The Internet's Official BMX Magazine.

by Jason Donnell

Two months ago Tony D (Haro's Team Manager) asked if I wanted to go to New Zealand for their annual National Championship. I had heard a lot of good things about New Zealand for a long time so I jumped at the chance. I had been looking forward to the trip ever since.

Kevin Tomko and I left Saturday evening and arrived on Monday morning in Auckland, New Zealand. Tony D, Ryan Nyquist and Dave Mirra came in Monday afternoon, as they spent the three prior days in Australia

Kevin and I met up with Ash (the track operator/organizer of the whole trip) at the airport. We loaded the bags and were on our way. About 5 minutes into the trip(and about a split second after Kevin turned off his video camera), we witness this crazy car accident right next to us.

A short while later we had breakfast at The America's Cup Village in the Auckland harbor. Apparently The America Cup is a sail boat race and is New Zealand's claim to fame because they won the race the last year and are going to host it next year.

After breakfast we headed to our hotel were we would be staying for a night and to my approval it turned out to be a three story four bedroom suit. Kevin chilled and watched My Cousin Vinny while I went on a solo street ride to check out the city and a skate park Ash had told me about. The skate park was pretty cool and I came back about an hour later.

A short while after that Tony D and the boys showed up and we went to lunch. Dave, Kevin and I wanted to go to a gym and get our pump on so we went with this cool guy named Coxy. Coxy was going to document our whole trip on video for the New Zealand sports channel. After dinner all of us ended up at a bar and shot the shit. I talked to Dave for about an hour on the progression of BMX in general and how cool it is. He also told me that even if he wasn't making a dime off riding his bike that he would still ride as hard as he does now because it is his passion. Needless to say I thought that was pretty cool. After a few drinks and little bit of trash talking we brainstormed a Ryan Nyquist vs Dave Mirra one on one BMX race. Ryan has only raced a handful of times and Dave raced twice in 1984.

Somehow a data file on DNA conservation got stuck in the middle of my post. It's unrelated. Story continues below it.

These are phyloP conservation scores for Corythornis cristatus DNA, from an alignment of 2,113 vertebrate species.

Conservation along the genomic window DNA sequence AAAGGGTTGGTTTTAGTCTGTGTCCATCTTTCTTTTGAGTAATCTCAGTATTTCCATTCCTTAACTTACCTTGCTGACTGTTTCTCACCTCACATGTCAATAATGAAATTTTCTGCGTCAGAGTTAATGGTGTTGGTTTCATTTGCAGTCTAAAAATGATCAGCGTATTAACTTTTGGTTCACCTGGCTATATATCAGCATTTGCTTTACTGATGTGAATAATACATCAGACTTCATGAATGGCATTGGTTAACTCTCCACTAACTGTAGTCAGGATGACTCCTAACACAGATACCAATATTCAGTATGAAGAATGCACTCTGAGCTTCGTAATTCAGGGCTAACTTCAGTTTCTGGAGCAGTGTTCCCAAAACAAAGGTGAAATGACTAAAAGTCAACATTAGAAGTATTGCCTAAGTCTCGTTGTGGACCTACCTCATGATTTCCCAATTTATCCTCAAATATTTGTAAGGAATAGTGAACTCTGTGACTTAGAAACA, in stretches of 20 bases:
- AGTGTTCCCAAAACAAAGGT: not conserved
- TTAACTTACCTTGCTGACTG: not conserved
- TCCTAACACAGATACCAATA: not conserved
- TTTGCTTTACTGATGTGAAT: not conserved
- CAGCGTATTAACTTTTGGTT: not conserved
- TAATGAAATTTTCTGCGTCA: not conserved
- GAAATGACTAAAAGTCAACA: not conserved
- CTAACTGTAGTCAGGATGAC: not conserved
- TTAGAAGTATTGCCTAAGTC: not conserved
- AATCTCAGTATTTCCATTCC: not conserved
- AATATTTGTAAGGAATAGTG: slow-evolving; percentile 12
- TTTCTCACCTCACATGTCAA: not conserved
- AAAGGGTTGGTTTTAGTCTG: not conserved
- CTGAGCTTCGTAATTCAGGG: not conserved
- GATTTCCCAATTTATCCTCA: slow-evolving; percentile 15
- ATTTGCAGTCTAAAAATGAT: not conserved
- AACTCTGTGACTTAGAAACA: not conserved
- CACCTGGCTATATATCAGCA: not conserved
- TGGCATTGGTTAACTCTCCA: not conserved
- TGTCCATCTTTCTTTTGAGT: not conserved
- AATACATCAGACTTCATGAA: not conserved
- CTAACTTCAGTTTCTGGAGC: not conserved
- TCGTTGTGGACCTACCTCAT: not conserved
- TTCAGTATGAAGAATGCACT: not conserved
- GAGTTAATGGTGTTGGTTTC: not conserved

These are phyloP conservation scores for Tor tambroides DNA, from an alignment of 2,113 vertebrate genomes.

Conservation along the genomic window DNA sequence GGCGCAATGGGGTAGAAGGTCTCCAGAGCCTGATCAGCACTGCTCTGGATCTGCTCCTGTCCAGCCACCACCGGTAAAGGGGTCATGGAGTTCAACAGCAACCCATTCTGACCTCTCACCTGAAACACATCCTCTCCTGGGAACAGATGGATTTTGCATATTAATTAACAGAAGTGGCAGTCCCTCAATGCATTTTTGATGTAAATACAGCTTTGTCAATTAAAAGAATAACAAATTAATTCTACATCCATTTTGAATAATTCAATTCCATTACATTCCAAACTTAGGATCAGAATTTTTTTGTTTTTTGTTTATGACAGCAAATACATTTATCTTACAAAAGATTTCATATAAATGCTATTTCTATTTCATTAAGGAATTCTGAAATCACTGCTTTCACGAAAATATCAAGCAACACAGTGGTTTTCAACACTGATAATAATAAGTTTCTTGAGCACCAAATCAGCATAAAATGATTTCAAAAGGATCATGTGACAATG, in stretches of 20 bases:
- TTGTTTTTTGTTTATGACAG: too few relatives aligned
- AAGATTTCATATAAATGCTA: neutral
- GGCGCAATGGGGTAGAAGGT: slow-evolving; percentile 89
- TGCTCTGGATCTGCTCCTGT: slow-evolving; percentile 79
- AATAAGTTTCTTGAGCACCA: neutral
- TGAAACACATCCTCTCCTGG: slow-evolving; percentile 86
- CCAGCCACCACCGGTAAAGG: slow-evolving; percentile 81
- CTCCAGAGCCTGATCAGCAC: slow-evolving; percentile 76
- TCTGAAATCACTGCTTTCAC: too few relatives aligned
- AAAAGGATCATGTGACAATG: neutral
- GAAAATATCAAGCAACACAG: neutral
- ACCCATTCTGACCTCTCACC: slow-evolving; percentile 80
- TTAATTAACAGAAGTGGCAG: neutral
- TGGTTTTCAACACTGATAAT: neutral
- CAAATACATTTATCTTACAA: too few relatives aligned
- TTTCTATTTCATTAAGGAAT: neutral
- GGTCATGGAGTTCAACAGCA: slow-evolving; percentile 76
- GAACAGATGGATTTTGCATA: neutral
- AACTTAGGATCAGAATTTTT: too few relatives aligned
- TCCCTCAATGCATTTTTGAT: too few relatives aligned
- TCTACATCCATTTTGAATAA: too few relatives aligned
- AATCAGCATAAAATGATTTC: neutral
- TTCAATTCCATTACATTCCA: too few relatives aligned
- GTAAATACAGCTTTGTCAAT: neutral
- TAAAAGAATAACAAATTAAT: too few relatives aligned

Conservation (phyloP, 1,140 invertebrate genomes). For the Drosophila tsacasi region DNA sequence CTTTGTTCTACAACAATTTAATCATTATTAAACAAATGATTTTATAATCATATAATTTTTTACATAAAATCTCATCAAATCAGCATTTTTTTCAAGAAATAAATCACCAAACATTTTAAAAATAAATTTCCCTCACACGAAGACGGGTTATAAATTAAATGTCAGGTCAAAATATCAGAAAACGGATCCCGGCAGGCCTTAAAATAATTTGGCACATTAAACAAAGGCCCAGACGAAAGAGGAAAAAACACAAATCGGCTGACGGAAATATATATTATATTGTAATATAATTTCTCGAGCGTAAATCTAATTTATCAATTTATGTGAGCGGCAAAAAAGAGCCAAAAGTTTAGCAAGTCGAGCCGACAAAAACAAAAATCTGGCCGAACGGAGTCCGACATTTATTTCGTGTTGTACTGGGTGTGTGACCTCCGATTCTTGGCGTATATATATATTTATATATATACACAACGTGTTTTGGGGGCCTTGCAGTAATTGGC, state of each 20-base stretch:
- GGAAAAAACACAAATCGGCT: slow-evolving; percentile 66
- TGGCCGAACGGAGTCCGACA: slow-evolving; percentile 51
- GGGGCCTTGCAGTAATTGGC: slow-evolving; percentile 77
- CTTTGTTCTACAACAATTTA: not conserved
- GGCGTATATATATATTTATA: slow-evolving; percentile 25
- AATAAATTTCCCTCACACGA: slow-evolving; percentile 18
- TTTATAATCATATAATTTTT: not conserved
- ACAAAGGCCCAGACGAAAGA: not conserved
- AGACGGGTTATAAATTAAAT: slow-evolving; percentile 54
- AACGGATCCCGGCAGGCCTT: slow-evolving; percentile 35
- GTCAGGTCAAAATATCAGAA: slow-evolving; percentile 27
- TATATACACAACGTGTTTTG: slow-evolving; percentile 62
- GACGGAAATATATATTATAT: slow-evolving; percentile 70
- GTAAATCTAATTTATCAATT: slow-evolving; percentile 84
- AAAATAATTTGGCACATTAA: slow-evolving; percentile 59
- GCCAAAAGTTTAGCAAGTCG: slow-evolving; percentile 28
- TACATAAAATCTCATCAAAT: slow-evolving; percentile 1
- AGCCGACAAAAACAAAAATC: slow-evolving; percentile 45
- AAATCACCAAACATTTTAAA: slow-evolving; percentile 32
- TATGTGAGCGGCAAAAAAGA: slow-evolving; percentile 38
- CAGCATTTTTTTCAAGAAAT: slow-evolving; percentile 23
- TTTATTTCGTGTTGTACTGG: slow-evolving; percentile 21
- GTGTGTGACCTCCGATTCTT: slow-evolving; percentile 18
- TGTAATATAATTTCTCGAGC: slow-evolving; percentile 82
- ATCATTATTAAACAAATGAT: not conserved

The next morning Dave, Ryan and myself did a live interview for the New Zealand alternative radio station. The DJ was asking us all the wrong questions and it was pretty funny. Our next stop was this slingshot bungy cage contraption that Ryan and Dave had to do for the New Zealand sports channel. Kevin, Tony and I went on it as well and I felt like puking the rest of the day.

Ryan and I were itching to ride so on our way out of town we all stopped off at these trails we had heard about. Word must have gotten out because there were about 40 people waiting for our arrival. The trails were really good. They were fairly big with about seven different runs with transfers, rhythm and really vertical lips. The problem was that if you bailed out you ended up in a hole as Dave found out a few times. On Kevin's first run he broke his pedal. Ryan and myself were riding good and did everything there and got our fix. We signed autographs and were off.

About three hours later and a few failed puke attempts (I was still car sick from the bungy thing), we arrived in Tarruanga, the town the race was in. We checked in to our rooms and started riding in the Hotel parking lot. Dave was doing some awesome flat land tricks and then we all tried manualing around the whole hotel. I was the first one to make it all the way around and then Kevin out did me and did a lap and a half.

Later that night we went to the BMX track and rode for an hour or so. The track was pretty good but the scenery around it was even better. The whole track was surrounded by grass and about a hundred feet from the ocean and rolling green hills with the sun setting in the background. I had never seen anything like it. A local race was going on and all the people were so stoked to see us. I knew Ryan and Dave were celebrities but to see the kids expressions on there faces verified that even more. Most of the kids have never seen American riders in person.

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